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Vectrus Systems Corp. v. Teamsters Local 631

United States District Court, D. Nevada

July 25, 2019

VECTRUS SYSTEMS CORPORATION, Plaintiff(s),
v.
TEAMSTERS LOCAL 631, Defendant(s).

          ORDER

         Presently before the court is defendant Teamsters Local 631's (“Teamsters”) motion for judgment on the pleadings. (ECF No. 15). Plaintiff Vectrus Systems Corp. (“Vectrus”) filed a response (ECF No. 18), to which Teamsters replied (ECF No. 20).

         Also before the court is Vectrus' motion for summary judgment. (ECF No. 19). Teamsters filed a response (ECF No. 21), to which Vectrus replied (ECF No. 22).

         I. Facts

         Vectrus initiated this action seeking to vacate Arbitrator Barry Winograd's April 27, 2018, opinion and award in an arbitration between Vectrus and Teamsters. (ECF No. 1).

         Teamsters is a labor organization that represents employees providing base operations services at Creech Air Force Base and the Nevada Test and Training Range, both of which are located North of Las Vegas. (ECF Nos. 1, 8). On October 1, 2013, the prime government contractor for employees involved in base operations, PAE, entered into a collective bargaining agreement (“CBA”) with Teamsters. (ECF Nos. 1, 1-2, 8). The contract provided that the CBA would expire on September 30, 2017. Id.

         In the summer of 2017, URS Federal Services, Inc. (“URS”) discovered that it would replace PAE on October 25, 2017. (ECF Nos. 1, 8). URS retained Vectrus to provide employment services in furtherance of base operations. Id. At roughly the same time, PAE and its subcontractors executed an agreement with Teamsters extending the CBA until September 30, 2018. Id.

         On September 26, 2017, URS and Vectrus executed a bridge agreement with Teamsters providing that URS and Vectrus “agree to accept all the terms and conditions of the collective bargaining agreement (CBA)[.]” (ECF No. 1-3). The bridge agreement further provides that the contract “will become effective October 25, 2017.” Id. The bridge agreement does not contain arbitration or dispute resolution provisions. Id.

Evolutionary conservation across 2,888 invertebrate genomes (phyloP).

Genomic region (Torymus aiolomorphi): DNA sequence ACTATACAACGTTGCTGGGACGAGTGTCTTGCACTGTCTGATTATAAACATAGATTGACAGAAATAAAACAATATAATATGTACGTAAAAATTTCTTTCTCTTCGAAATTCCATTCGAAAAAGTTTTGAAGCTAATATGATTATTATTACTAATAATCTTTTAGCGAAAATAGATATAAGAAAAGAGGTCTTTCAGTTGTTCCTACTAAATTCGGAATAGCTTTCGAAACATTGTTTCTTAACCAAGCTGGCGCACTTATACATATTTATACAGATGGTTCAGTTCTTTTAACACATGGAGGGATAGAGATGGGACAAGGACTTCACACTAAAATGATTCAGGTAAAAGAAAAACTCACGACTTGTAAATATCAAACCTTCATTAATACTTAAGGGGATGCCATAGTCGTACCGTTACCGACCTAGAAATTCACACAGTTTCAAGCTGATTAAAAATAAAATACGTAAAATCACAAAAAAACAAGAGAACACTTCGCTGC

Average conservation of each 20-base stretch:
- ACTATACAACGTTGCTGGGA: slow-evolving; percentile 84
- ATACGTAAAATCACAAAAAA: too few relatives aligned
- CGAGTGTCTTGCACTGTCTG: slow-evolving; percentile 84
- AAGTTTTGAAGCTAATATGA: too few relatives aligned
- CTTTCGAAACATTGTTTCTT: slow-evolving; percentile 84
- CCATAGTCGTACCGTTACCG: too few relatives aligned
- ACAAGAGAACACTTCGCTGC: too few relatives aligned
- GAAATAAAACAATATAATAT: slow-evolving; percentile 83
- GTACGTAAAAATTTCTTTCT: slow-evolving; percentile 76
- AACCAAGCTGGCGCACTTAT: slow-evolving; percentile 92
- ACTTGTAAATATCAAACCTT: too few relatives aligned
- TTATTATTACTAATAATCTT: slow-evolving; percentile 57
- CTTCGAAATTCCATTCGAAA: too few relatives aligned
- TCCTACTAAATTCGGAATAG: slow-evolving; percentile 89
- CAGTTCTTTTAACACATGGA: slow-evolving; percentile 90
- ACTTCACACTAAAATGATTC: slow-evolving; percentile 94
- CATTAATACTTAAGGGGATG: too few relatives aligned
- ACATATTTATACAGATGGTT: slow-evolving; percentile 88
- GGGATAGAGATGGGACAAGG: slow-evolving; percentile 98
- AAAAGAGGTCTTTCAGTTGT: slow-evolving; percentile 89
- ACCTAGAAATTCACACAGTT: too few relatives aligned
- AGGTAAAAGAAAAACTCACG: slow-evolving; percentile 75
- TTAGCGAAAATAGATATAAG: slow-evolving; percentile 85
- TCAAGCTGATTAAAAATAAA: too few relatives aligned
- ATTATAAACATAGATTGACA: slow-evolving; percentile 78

On the same day that URS and Vectrus entered into the bridge agreement, Vectrus extended offers of employment to some but not all the employees of C. Martin-the subcontractor that Vectrus replaced. (ECF Nos. 1-1, 8, 10). On October 13, 2017, Teamsters filed a grievance alleging that Vectrus breached the CBA by failing to terminate C. Martin's employees based on seniority or just cause. (ECF Nos. 1, 1-1, 8).

         On February 13, 2018, Vectrus and Teamsters held an arbitration hearing at which Vectrus objected to Arbitrator Winograd's authority to arbitrate Teamsters' grievance regarding Vectrus' hiring practices prior to October 25, 2017. (ECF No. 8). On April 27, 2018, the arbitrator held that it had authority to arbitrate the grievance because the CBA was of a continuing nature and the bridge agreement bound Vectrus to the terms of the CBA, including all hiring practices in anticipation of the October 25, 2017, takeover. Id. The arbitrator also held that Vectrus violated article 28, section 3 of the CBA by not reducing the workforce based on seniority or just cause and ordered Vectrus to reinstate employees in seniority order. Id.

         On July 23, 2018, Vectrus filed a complaint petitioning to vacate the arbitration award. (ECF No. 1). Now, Teamsters moves for judgment on the pleadings and Vectrus moves for summary judgment. (ECF Nos. 15, 19).

         II. Legal Standard

         a. Judgment on the pleadings

         “After the pleadings are closed-but early enough not to delay trial-a party may move for judgment on the pleadings.” Fed.R.Civ.P. 12(c). Motions for judgment on the pleadings pursuant to Federal Rule of Civil Procedure 12(c) are “functionally identical” to motions to dismiss for failure to state a claim under Federal Rule of Civil Procedure 12(b)(6). Dworkin v. Hustler Magazine Inc., 867 F.2d 1188, 1192 (9th Cir. 1989).

         In reviewing a motion for judgment on the pleadings pursuant to Rule 12(c), the court “must accept all factual allegations in the complaint as true and construe them in the light most favorable to the non-moving party.” Fleming v. Pickard,581 F.3d 922, 925 (9th Cir. 2009). “[J]udgment on the pleadings is proper ‘when, taking all the allegations in the non-moving party's pleadings as true, the moving party is entitled to judgment as a matter of law.'” Ventress v. Japan Airlines,486 F.3d 1111, 1114 (9th Cir. 2007) (citation omitted). The allegations of the nonmoving party must be accepted as true while any ...


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